Statement by the IMF Staff Mission to BeninPress Release No. 06/185
August 29, 2006
The following statement was issued in Cotonou by Mr. Mbuyamu Matungulu, International Monetary Fund mission chief to Benin.
"An IMF mission team visited Cotonou during August 9-23, 2006 to conduct the 2006 Article IV Consultation and hold discussions with the authorities on the first review under the three-year economic program supported by the IMF's Poverty Reduction and Growth Facility (PRGF)1. The mission met with the President of the Republic, His Excellency Boni Yayi, the Minister of Development, Economy and Finance, Mr. Irene Koupaki, and other ministers and senior public officials. The staff team also conferred with representatives of the private sector, including those of the banking community, and with labor union leaders. The mission would like to thank the authorities for the high quality of the dialogue and for their close cooperation during its stay in Cotonou.
"The mission held productive discussions with the authorities on a number of key policy issues, focusing on recent and medium-term macroeconomic developments, notably in the fiscal area, in light of the much reduced public external debt following the extension of the Multilateral Debt Relief Initiative to Benin. Discussions also centered on conditions for deepening structural reforms to enhance economic competitiveness and foster private sector-led economic growth, all of which are essential to accelerating poverty alleviation efforts and facilitating achievement of the 2015 Millennium Development Goals (MDGs).
"Over the past 24 months, Benin's economic performance has been mixed. Real GDP growth has decelerated because of marked erosion of competitiveness, terms of trade deterioration, and delays in implementing key structural reforms. Real GDP growth fell below 3 percent in 2005 and inflation, although declining, remained above the West African Economic and Monetary Union (WAEMU) target of 3 percent. Reflecting a substantial recovery of cotton production, economic growth is expected to rebound to 4.5 percent in 2006, and inflation is likely to remain under control as last year's drought-related pressures on food prices are reversed. Fiscal discipline has significantly improved in recent months, and the overall budgetary situation remains broadly favorable.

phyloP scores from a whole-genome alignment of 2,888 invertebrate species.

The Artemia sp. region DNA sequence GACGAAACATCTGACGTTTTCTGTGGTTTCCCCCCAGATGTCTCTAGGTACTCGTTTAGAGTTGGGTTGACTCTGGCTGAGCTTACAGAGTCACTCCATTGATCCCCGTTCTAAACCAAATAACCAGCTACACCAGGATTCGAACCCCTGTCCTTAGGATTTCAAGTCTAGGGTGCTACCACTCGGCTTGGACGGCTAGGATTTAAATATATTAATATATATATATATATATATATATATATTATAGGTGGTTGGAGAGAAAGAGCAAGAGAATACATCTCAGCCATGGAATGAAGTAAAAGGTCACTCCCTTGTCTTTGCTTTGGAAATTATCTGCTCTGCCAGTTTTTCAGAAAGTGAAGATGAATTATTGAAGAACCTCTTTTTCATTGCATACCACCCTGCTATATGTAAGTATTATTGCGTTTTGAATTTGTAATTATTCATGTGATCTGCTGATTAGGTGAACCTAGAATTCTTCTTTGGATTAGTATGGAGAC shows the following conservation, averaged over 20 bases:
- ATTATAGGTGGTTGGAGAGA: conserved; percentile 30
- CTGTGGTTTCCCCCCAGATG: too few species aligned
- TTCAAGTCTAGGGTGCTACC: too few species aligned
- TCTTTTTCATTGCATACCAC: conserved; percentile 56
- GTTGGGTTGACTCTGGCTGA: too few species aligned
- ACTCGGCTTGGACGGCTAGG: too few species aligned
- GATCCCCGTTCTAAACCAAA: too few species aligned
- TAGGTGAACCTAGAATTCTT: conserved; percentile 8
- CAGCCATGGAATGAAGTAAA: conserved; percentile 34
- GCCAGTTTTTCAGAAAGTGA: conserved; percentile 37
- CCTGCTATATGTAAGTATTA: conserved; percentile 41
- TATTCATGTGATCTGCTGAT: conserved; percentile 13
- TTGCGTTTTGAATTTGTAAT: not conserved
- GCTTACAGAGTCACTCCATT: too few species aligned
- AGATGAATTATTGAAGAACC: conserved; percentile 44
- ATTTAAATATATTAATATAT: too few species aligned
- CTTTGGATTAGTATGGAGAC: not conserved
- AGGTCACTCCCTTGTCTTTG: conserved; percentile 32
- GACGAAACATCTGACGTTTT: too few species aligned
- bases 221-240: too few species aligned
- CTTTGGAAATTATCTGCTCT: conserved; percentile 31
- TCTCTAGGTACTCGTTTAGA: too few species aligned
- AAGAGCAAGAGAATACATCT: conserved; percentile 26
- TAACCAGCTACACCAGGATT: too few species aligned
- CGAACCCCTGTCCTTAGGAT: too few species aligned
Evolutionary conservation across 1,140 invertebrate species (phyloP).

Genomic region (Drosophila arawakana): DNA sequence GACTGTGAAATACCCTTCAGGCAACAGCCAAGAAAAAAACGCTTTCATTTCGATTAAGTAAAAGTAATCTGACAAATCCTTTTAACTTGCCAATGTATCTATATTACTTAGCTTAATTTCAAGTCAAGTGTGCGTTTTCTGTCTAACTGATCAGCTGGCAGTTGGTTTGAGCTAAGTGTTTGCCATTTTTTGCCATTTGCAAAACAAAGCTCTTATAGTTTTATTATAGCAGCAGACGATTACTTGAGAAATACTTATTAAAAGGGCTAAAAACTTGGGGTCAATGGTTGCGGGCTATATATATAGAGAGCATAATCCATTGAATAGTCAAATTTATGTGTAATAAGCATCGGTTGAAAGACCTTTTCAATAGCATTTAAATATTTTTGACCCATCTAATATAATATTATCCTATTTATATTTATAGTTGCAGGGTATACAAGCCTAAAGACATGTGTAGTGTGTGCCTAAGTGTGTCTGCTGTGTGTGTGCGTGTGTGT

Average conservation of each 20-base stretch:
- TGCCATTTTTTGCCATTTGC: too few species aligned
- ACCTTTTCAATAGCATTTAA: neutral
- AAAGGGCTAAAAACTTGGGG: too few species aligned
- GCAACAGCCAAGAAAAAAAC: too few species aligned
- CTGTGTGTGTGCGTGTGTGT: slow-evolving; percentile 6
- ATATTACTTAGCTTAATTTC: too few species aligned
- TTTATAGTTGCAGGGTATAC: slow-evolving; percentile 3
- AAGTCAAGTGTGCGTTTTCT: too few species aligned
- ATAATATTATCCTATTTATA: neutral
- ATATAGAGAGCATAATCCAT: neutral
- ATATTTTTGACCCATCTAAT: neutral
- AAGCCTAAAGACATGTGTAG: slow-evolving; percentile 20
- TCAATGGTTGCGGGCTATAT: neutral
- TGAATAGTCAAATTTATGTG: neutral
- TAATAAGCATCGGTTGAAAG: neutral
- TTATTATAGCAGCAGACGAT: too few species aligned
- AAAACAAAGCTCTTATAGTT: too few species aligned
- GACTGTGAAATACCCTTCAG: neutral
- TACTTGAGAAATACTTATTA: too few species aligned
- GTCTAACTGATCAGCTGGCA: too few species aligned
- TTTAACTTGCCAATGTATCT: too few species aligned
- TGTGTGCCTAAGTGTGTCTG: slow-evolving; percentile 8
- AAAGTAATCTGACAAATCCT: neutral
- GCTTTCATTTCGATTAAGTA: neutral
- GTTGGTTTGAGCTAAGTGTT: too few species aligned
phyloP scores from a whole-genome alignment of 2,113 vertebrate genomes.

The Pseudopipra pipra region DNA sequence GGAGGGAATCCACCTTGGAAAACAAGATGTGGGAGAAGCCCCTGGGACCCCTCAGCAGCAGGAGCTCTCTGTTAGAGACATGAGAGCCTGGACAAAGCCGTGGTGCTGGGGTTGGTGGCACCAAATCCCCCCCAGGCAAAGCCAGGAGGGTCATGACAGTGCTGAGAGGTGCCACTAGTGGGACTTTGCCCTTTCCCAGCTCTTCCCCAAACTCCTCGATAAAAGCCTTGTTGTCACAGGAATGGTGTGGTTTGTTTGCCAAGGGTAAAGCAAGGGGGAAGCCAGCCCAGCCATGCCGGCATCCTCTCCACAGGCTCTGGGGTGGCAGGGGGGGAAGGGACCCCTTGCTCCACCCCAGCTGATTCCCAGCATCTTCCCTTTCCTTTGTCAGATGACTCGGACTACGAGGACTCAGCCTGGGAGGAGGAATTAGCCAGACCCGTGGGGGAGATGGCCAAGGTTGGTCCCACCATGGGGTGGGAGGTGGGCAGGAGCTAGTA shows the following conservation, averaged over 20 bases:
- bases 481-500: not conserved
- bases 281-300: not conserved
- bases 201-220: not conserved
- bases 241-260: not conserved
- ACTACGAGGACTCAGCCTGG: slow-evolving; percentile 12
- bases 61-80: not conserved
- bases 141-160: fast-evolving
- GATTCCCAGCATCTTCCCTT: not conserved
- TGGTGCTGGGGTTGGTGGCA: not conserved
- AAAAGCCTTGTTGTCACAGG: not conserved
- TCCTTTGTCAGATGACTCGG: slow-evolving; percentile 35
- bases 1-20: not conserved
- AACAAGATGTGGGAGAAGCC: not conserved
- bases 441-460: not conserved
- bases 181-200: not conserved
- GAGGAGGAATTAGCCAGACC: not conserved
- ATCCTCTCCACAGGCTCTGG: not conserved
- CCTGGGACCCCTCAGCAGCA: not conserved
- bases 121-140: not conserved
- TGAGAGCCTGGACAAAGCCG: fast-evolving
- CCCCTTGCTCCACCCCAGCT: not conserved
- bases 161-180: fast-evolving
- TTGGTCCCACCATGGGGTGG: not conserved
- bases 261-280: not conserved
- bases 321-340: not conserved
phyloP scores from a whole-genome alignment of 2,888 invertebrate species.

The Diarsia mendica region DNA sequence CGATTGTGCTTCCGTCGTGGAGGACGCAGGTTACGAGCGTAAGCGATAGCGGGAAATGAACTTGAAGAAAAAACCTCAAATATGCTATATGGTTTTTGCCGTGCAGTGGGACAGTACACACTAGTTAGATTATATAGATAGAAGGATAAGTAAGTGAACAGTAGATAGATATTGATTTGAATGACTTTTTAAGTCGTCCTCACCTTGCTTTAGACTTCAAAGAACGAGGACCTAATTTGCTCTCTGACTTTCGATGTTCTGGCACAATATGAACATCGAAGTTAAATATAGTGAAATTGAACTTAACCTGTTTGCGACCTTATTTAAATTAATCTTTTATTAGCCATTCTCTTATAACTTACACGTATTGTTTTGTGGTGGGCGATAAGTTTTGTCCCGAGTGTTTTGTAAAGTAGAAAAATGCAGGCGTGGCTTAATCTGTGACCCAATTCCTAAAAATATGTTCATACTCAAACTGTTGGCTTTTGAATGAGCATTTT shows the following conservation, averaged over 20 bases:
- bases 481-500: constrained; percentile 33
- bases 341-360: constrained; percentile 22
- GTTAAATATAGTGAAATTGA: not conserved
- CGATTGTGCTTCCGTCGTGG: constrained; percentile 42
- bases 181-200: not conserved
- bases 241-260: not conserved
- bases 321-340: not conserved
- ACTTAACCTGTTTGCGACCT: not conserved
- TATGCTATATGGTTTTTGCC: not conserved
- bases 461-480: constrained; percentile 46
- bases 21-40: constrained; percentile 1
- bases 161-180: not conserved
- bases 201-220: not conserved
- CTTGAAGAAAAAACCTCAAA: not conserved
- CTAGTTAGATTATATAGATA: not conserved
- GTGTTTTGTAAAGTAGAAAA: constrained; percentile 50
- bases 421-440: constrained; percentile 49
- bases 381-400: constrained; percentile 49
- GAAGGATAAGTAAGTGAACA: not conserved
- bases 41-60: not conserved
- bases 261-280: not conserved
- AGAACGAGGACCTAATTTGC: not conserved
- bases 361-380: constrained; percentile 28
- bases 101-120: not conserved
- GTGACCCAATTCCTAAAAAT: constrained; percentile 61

"Looking ahead, Benin's main challenge is to achieve stronger and balanced economic growth. Higher economic growth in a stable macroeconomic environment is crucial for improving living standards and reducing poverty. The mission agreed with the authorities that a multi-pronged approach was necessary to accomplish these goals. At the heart of this strategy are: (i) continued improvement of the medium-term viability of the budget; (ii) state disengagement from commercial activities in the cotton, electricity and telecommunication sectors; and (iii) a focus on improving the business environment for private sector investment. The authorities expressed strong commitment to envisaged medium-term policy initiatives in these areas.
"Benin's IMF-supported program remains broadly on track. Preliminary data indicate that most performance criteria under the PRGF program were observed, except for the commitments to no borrowing or guaranteeing by the government of nonconcessional loans and no accumulation of domestic payments arrears. However, major delays have been experienced in all but the port area of structural reform. The mission has agreed with the authorities on a new time timetable that would rekindle hitherto stalled structural reforms, the implementation of which is being given a new impetus.
"The mission also discussed with the authorities the use of debt savings arising from the Multilateral Debt Relief Initiative amounting to over US$1 billion from multilateral creditors, including the IMF. Savings on debt service are expected to be used to step up priority poverty reducing programs under the new 2006-2009 Poverty Reduction Strategy Paper (PRSP), with a focus on education, health, infrastructure, and agriculture. The timing and actual projects to be financed are still being specified, although it is expected that some spending will begin during the last quarter of this year".
1 The PRGF is the IMF's concessional facility for low-income countries. PRGF-supported programs are based on country-owned poverty reduction strategies adopted in a participatory process involving civil society and development partners and articulated in the country's Poverty Reduction Strategy Paper. This is intended to ensure that PRGF-supported programs are consistent with a comprehensive framework for macroeconomic, structural, and social policies to foster growth and reduce poverty. PRGF loans carry an annual interest rate of 0.5 percent and are repayable over 10 years with a 5½ -year grace period on principal payments.